Ros, Maudie, Smash, and Robbie discover a Psammead on the beach.
The Harry Potter franchise changed two artistic mediums during its lifetime. Its success led to the Young Adult Fiction publication boom of the late 1990’s and 2000’s for books, which in turn led to movie studios spending much of the late 2000’s trying to create film franchises based on a book series. Twilight, The Chronicles of Narnia, Percy Jackson, Divergent, The Hunger Games, A Series of Unfortunate Events, The Golden Compass, and Bridge to Terabithia all were made in the vein of creating a film series that follows young teens and preteens as they go on adventures, magical or otherwise. Some of these were smashing successes, while most others failed to capture the charm of the literature they were based on. This leads us to the 2020 UK film, Four Kids and It. Produced by Sky Cinema, the movie is based on the book of Four Children and It by Jacqueline Wilson, which in turn is based on the original 1902 novel Five Children and It by E. Nesbit. This film adaptation stars Teddie-Rose Malleson-Allen, Pippa Haywood, Matthew Goode, Ella-Mae Siame, Billy Jenkins, Ashley Aufderheide, Cheryl Tweedy, Paula Patton, Russell Brand, and Michael Caine as the voice of Psammead.
Robbie successfully climbs the steep cliff to rescue his gaming device.
The film follows two pairs of kids from newly dating parents as they go on vacation to the Cornish coast. First, there’s Ros (Malleson-Allen), a bookworm, and Robbie (Jenkins), a gamer. Their dad David (Goode) is dating an American, Alice (Patton). Her two kids are Maudie (Siame), a toddler, and Smash (Aufderheide), a rebellious preteen. The kids have a lot of trouble getting along until they stumble upon the magical Psammead in a seaside cave. Psammead is a genie creature that grants the kids one wish a day, with the condition that the wish only lasts until sunset. This sets up for some childlike hijinks, as the kids eventually come together as a family.
Robbie, Maudie, Alice, and David walking up to the Trent Castle.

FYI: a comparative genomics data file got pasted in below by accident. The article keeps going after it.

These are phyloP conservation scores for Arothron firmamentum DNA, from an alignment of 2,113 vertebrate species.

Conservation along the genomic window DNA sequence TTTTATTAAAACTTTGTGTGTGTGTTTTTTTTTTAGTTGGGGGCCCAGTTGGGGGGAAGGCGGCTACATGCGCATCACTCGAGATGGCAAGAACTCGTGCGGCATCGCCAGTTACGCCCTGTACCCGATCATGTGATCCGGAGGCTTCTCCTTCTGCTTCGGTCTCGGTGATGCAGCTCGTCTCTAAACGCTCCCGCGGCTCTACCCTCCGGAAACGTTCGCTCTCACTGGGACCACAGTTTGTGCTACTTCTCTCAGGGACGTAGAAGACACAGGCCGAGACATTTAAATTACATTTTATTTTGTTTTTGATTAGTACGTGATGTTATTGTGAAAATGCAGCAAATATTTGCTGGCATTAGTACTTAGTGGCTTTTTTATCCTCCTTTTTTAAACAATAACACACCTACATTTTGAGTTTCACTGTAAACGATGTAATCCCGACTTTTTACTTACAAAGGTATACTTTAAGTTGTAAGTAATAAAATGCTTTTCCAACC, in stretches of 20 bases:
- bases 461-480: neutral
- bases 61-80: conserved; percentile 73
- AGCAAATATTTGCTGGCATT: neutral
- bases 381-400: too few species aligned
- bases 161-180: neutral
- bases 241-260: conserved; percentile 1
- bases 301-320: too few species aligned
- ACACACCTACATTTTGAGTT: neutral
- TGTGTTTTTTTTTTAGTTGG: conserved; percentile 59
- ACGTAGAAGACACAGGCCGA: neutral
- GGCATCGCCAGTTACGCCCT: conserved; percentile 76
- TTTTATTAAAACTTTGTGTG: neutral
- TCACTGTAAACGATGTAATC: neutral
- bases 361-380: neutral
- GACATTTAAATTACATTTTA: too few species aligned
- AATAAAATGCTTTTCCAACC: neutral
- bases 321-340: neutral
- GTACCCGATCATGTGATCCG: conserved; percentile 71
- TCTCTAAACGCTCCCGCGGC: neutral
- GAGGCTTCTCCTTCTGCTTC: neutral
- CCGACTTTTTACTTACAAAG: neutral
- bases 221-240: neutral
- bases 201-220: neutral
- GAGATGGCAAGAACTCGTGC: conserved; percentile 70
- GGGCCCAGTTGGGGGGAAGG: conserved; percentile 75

Nesbit’s original novel was an adventure story that presented cautionary moral lessons with a wry humor and a genuine understanding of how kids think. Wilson’s updated take sets the story in modern times with blended families and kids with modern anxieties. Where this film severely falters is white washing those complex issues away, stripping the story of its edge so that it is strenuously inoffensive and watered down. This is a decision many Young Adult film adaptations make, as they view the fantastical elements as what captures people’s interest. However, in all reality, what makes series like Harry Potter and The Hunger Games stay in the minds of the generations of children who grew up reading those books is their complex themes, characters, and storylines. The magical elements are just set dressing on a strong foundation of good writing. Kids can tell when they’re being treated like children, and Hollywood would be wise to treat them like “young adults” and stop stripping these stories of their themes.
Tristan Trent takes the kids on a tour of his mansion.
This film was originally intended to be a multi-platform release, but was sent to VOD-only when its release was uprooted by the COVID-19 pandemic. This is probably for the best for this film, as it's hard to see it playing on the big screen and it works better as a film to be put on the TV for young kids. The special effects are good for a TV film, with the majority of the budget looking like it was spent on Psammead. The child actors are fine in their roles, but the life of the film (and what might keep parents watching) is Michael Caine as Psammead. Caine’s distinct Cockney voice is usually heard giving incredibly rich and artistic lines of dialogue, so to hear him voice a talking troll genie is a juxtaposing delight. Russel Brand also offers his usual brand of weirdness, although it kind of feels like he’s in a different film than the other characters. Overall, this film is an inoffensive watch, and perfectly fine if you’re looking for an afternoon film to put on for the kids as you continue to sit in lockdown.
Smash, Robbie, and Maudie are talking about wishes to the sand fairy.
Robbie starts chasing after the sand fairy.
Billy Jenkins wears black mid high street chucks throughout the film. They are not quite full sized high top chucks but rather a hybrid designed for younger kids, complete with a strap on the ankle pieces to make it easier to pull them on. The best scenes are on the beach when he is pursuing the sand fairy or fulfulling wishes like climbing up the cliff or flying.
Closeup of Robbie's chucks as he chases the psammead.
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